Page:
What is patriarchy?
At the risk of spoiling the big surprise, it’s something I’ll probably write about a lot as long as this blog exists. So I feel like I’d better explain what my understanding of patriarchy is; not because I think anybody reading this hasn’t heard of the word, but because if the school debating team taught me one thing it’s that definitions are crucial to good arguments. And also that some shifty bastard always manages to eat the nice biscuits before you can.
Anyway! Broadly speaking, patriarchy just means a system in which men control a disproportionately large share of power. The power doesn’t have to be ‘official’ (y’know, male CEOs and politicians etc), it also and more commonly comes in the form of entitlement – the idea that men have a right to behaviours, positions, and freedoms which women cannot access.
The reality of patriarchy in modern Western society is a little different. For one thing, it’s not a case of all men having more power and entitlement – there’s a kind of hierarchy. One’s place on the ladder is partially determined by class (e.g. a surgeon would probably rank higher than a council worker). It’s also affected by race (e.g. a white woman may be said to rank higher than a man of African or Asian descent). As you move further up the ladder you become more powerful, but the criteria also become more restrictive; so what you have at the top is a group of wealthy white men. There are obviously exceptions to this rule in real life, but I think it would be fair to argue that most Western societies disproportionately favour men who meet these criteria.
But wait, there’s more! Turns out, having fair skin and a fat wallet isn’t really enough these days. Getting to the top of the ladder is also about how you behave. Unless you’ve been living under a rock I assume you’ve come across the term ‘alpha male’. Well, these are the sort of people who apparently deserve to be (and often are) at the top of the patriarchal food chain. These people are not just men, they’re real men. But what defines someone as such a fine specimen of manhood? you might ask. Luckily, the brilliant Tony Porter has come up with a diagram he calls the ‘Man Box’.
And before anyone starts to wonder the answer is yes, there are people out there who really do believe that fitting into this little Man Box is the only way to be truly masculine. But never fear – equality is at hand! In the spirit of fairness, a patriarchal system also dictates that there should be ‘real’ women to accompany these ‘real’ men. Alas, I have no handy-dandy diagram to illustrate the requirements of true femininity, but I think we could all probably agree on a few traits: submissive, non-violent, heterosexual, passive, sexually available but not ‘slutty’, fertile, not career-oriented, fragile, modest, and physically attractive.
Now, I’ve seen more people than I can count oppose feminism on the grounds that it’s fundamentally unfair; as this (in my opinion) slightly misguided but strangely insightful Return of Kings article states, ‘If Women Were Oppressed, Men Suffered Right Along Side Them’. Whilst the article doesn’t explicitly state it, the implication is that the fact that men and women were both restricted by gender roles is proof that feminism is fundamentally unfair. It suggests that feminists ignore the oppression of men, and instead try to make them feel guilty for the oppression of women in order “to elevate themselves above others”. I, on the other hand, would argue that this shared history of oppression is the single most important fucking reason that feminism exists.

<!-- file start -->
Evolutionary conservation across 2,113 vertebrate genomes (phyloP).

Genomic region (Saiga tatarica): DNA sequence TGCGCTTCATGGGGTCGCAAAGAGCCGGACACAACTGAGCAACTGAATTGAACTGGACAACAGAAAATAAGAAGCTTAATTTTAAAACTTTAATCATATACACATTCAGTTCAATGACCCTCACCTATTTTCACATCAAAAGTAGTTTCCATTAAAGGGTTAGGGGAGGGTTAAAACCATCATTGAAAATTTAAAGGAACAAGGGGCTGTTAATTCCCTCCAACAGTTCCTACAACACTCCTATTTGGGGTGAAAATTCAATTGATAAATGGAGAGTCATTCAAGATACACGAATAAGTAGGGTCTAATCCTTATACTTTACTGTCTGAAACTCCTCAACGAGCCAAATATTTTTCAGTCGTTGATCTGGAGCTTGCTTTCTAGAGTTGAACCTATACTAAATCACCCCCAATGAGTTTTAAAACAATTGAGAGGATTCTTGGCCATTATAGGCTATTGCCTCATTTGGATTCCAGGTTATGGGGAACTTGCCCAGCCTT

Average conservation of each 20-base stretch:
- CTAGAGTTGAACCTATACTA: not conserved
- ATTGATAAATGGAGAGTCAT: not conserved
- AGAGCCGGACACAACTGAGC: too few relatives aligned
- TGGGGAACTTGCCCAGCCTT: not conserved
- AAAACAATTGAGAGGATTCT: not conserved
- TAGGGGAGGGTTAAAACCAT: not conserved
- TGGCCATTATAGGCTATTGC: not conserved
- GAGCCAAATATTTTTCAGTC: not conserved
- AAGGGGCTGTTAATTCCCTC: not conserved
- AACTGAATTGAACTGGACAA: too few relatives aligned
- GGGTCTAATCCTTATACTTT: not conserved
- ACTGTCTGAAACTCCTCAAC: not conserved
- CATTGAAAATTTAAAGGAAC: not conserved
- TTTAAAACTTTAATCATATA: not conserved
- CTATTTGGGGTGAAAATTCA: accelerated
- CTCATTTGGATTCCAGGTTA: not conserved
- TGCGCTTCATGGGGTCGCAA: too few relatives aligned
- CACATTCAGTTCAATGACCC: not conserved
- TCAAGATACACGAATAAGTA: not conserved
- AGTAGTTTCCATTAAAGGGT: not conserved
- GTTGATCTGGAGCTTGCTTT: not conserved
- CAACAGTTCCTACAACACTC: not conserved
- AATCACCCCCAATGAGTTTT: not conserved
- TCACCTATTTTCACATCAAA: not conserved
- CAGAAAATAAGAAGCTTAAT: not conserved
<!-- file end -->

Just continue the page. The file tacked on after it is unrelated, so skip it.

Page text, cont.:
Contrary to some people’s interpretation, feminism is not about bringing women up to the level of men – it’s about putting everyone on the same level regardless of gender, which is a very different thing. Yes, it means that women should be allowed to vote and own property have pre-marital sex and work and initiate a divorce and do all the things that men are ‘allowed’ to do. But it also means that men can be stay-at-home dads, and cry and express emotion, and not like sport, and not solve problems with violence, and not have to do the more dangerous jobs, and not have to be the breadwinners. Feminism, as I understand it, is about dismantling patriarchy, this system under which both women and men are restricted to these little boxes if they want to be accepted. It’s a belief that there should not be certain behaviours allowed only for men or for women; and that you are still a ‘real’ person if you don’t conform to those behaviours.
And quite honestly, when I think about why I hate patriarchy so fucking much, I very rarely think about the women I know. In fact, I usually think about the men – my fiance, my friends, my father, my cousins, all the wonderful males in my life that I love and care about. I think about how not one of them fits absolutely into that sad little Man Box, and how miserable they would probably be if they believed that they should. I think about the son I might have one day, and how I can possibly explain to him that no matter what I’ve taught him, some people out there will think that everything he does should be defined by his gender. I think about all the people I’ve ever met who identify as LGBT in some way, and how I might never truly met them at all if our society wasn’t oh so gradually coming to accept them living their lives honestly and openly.
Feminism is not about preferential treatment for women, or about disempowering men. Sometimes I reckon ‘humanism’ is a better term (except that its already in use, alas!) because the ultimate point of feminism is that the way you live your life should not be determined by your gender. We are all human, and frankly that humanity seems far more important than what kind of genitals you were born with.